If you have been buying or selling cryptocurrency and have made significant gains, you should be aware that HMRC is now taking a greater interest in these types of transactions and considering the tax implications.
This article follows up our March 2021 guide to tax on cryptocurrency in the UK, explaining the tax implications for anyone buying or selling this type of currency. The situation has moved on with cryptocurrencies moving into the mainstream. As a result, HMRC are now aiming to ensure that individuals are aware of their responsibilities to comply with tax legislation.
As a first step, HMRC is contacting individuals identified as making gains over a certain value and advising them to get their records in order so that they can comply with any applicable tax legislation.
This initial form of contact is not a demand for reporting or payment, it is merely advisory at this stage. However, we recommend that you get your affairs in order so that you are ready for any changes in tax legislation and any further action by HMRC.
As the rules surrounding cryptocurrency and tax are likely to be complex, we also recommend that you take professional advice and speak to someone who specialises in tax regulation for cryptocurrency.
HMRC has used its powers to request names and account information from cryptocurrency exchanges on individuals with UK addresses. Coinbase UK, for example, received a request for disclosure of individuals who received more than £3,000 worth of crypto assets between April 6th 2020 and December 31st 2020.
Other exchanges are likely to have received similar requests.
HMRC has used information like that to contact individuals with a standard message ‘nudging’ them to check their Capital Gains Tax (CGT) position as disposal of crypto assets may lead to CGT liabilities.
The letter includes examples of what HMRC considers disposals that may lead to CGT liabilities and refers recipients to HMRC’s published guidance on taxation of crypto assets.
The letter does not require a response or request any form of disclosure — it is intended to be educational. However, if you receive the letter, this indicates that HMRC is aware of your activities and you should consider whether you need to report any gains.
In the letter, HMRC provides examples of types of disposal that may lead to liability to Capital Gains Tax on cryptocurrency in the UK:
Trading cryptocurrency by selling your crypto assets for a higher price than you purchased them for.
Swapping one cryptocurrency for another by using one type of cryptocurrency to purchase a different type.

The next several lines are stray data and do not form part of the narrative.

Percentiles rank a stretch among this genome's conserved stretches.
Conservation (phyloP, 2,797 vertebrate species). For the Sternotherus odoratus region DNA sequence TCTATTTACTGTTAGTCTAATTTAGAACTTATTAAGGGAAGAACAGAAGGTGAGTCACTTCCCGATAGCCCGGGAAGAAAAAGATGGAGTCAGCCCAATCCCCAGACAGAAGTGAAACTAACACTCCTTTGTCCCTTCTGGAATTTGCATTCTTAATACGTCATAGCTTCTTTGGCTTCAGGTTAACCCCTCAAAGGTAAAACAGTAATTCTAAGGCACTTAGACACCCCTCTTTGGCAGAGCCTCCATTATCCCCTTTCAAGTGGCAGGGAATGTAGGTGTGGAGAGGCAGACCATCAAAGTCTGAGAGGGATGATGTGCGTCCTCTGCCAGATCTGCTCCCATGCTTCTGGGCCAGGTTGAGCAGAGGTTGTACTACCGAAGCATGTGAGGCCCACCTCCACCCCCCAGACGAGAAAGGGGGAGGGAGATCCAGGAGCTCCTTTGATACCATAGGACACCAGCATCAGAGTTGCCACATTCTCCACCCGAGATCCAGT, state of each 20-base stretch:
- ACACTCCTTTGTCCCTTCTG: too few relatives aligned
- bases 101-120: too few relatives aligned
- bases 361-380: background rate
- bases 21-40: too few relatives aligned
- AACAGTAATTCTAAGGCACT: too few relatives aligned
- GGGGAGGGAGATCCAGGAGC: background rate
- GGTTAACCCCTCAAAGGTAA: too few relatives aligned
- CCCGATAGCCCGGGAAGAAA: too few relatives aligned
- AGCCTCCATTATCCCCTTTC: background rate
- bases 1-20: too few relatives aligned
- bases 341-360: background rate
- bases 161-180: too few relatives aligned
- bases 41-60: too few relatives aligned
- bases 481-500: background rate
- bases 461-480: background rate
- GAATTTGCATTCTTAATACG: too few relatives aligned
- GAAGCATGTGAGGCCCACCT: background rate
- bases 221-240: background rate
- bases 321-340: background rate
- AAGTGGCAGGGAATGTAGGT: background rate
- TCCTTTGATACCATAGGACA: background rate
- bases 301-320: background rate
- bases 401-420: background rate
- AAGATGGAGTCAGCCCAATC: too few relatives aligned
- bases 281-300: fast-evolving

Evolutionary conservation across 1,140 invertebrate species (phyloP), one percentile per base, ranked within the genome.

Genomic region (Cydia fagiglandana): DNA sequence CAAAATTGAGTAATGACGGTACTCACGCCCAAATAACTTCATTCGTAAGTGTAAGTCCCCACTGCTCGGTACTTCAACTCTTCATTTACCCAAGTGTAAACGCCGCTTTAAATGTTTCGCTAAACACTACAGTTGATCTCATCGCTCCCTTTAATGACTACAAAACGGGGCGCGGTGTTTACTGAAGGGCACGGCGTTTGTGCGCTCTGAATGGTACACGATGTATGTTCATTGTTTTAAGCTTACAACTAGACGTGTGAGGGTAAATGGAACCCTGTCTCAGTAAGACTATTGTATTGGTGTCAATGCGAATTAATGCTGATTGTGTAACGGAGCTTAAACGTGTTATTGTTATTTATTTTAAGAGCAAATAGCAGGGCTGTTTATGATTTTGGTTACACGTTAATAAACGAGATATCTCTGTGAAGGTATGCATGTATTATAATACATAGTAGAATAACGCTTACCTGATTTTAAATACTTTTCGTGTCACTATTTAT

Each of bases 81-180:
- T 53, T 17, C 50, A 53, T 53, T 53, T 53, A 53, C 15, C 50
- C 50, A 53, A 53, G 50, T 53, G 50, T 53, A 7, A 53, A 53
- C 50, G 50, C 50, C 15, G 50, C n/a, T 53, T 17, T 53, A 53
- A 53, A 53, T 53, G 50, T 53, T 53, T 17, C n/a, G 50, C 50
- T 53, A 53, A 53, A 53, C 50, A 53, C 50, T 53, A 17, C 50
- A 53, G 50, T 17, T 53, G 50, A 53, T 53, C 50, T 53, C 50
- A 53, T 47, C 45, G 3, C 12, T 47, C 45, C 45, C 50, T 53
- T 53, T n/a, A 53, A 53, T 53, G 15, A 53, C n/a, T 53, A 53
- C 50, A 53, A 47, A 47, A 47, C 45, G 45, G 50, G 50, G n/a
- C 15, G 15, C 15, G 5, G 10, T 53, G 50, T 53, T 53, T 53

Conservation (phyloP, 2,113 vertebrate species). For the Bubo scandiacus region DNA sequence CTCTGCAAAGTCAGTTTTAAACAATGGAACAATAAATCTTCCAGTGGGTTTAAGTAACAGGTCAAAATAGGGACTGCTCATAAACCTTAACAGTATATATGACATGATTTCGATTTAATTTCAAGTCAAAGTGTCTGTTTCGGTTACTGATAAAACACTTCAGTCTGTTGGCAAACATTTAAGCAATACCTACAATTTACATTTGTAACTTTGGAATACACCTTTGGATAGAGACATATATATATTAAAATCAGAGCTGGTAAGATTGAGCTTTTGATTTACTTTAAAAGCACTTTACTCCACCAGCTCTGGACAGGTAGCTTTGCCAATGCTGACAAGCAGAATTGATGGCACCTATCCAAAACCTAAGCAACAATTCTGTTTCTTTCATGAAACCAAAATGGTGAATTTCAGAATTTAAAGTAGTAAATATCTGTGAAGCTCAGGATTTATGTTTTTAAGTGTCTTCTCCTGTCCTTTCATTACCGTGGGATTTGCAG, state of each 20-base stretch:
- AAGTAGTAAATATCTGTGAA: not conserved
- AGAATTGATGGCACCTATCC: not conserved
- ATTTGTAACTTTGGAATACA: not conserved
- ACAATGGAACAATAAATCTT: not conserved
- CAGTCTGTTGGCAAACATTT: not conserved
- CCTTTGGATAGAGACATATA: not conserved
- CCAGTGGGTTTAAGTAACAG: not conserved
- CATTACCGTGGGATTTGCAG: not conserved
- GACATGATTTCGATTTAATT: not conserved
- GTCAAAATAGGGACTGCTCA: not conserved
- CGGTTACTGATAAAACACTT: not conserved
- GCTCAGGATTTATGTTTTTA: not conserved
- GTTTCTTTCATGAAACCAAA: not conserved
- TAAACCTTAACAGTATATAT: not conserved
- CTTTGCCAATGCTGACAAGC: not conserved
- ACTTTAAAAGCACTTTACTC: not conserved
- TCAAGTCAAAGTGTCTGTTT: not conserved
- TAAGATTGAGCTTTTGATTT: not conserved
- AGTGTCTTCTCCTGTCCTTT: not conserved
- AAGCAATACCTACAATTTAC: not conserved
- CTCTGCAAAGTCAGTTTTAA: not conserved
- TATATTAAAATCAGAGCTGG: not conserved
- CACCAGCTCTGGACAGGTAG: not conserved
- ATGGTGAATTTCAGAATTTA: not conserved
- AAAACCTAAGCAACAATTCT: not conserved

Spending cryptocurrency by using your cryptocurrency to pay for goods or services.
Gifting cryptocurrency to another person or to a charity.
If you have made net cryptocurrency gains under HMRC’s definition and they exceed your annual CGT allowance of £12,300, you must report them. Don’t forget that you must take account of any other capital gains when calculating your total liability.
Given the volatility of the market, it’s possible that you may have made losses on some of your disposals, so you can take account of the losses to reduce your CGT liability.
There may be other allowable costs that you can use to reduce your net liability. These are set out in HMRC’s published guidance on taxation of crypto assets.
Although the HMRC letter aims to raise awareness of CGT liability, you should also be aware that disposing of crypto assets can lead to Income Tax liability in certain circumstances.
HMRC has begun with the assumption that individuals hold crypto assets as a personal investment and are therefore only liable to CGT on any gains.
However, if an individual’s buying and selling activities reach a certain level, HMRC considers the activities as trading. Any individuals considered as traders will be liable to Income Tax rather than CGT. The threshold has not been clearly defined, but appears to be assessed on a case-by-case basis.
Related: Tax and NIC thresholds for 2021/22
One of the factors complicating cryptocurrency taxation is the location of the assets. A crypto asset is digital and therefore has no real physical location. This could mean that crypto assets held in other countries could be subject to lower tax regimes, a consideration that could potentially affect non-domiciled UK residents.
However, HMRC’s position is that crypto assets are held where the owner resides and are therefore subject to UK tax legislation if the owner lives in the UK.
If you have received the letter from HMRC, it’s important to assess your liabilities carefully whether you buy or sell crypto assets.
HMRC’s published guidelines set out a series of steps you should follow, which cover:
When to check
How to work out if you need to pay any tax
What counts as an allowable cost
Pooling the costs of different types of crypto assets
How to report and pay tax liabilities
Which records to keep
HMRC recommends that you keep the following types of records:
Types of assets you received or disposed of
The date you received or disposed of them
The number of assets you received or disposed of
The number of assets you hold in total
The value of the assets in pounds sterling
It’s essential to keep accurate, up-to-date records because HMRC may ask to see the records as part of a compliance check.
HMRC has given notice of its intention to ensure cryptocurrency owners meet their tax obligations. Although no immediate response to the letter is required, we strongly recommend that you get your tax affairs up to date ahead of any further moves by HMRC.
Accounts & Legal can provide expert advice on the taxation of cryptocurrencies and can help you prepare your tax submissions and ensure that you are fully compliant with HMRC’s complex rules on cryptocurrency investment or trading. If you’re wondering if you can avoid paying tax on cryptocurrency in the UK, or simply want to get a better understanding of cryptocurrency tax, our crypto accountants can help.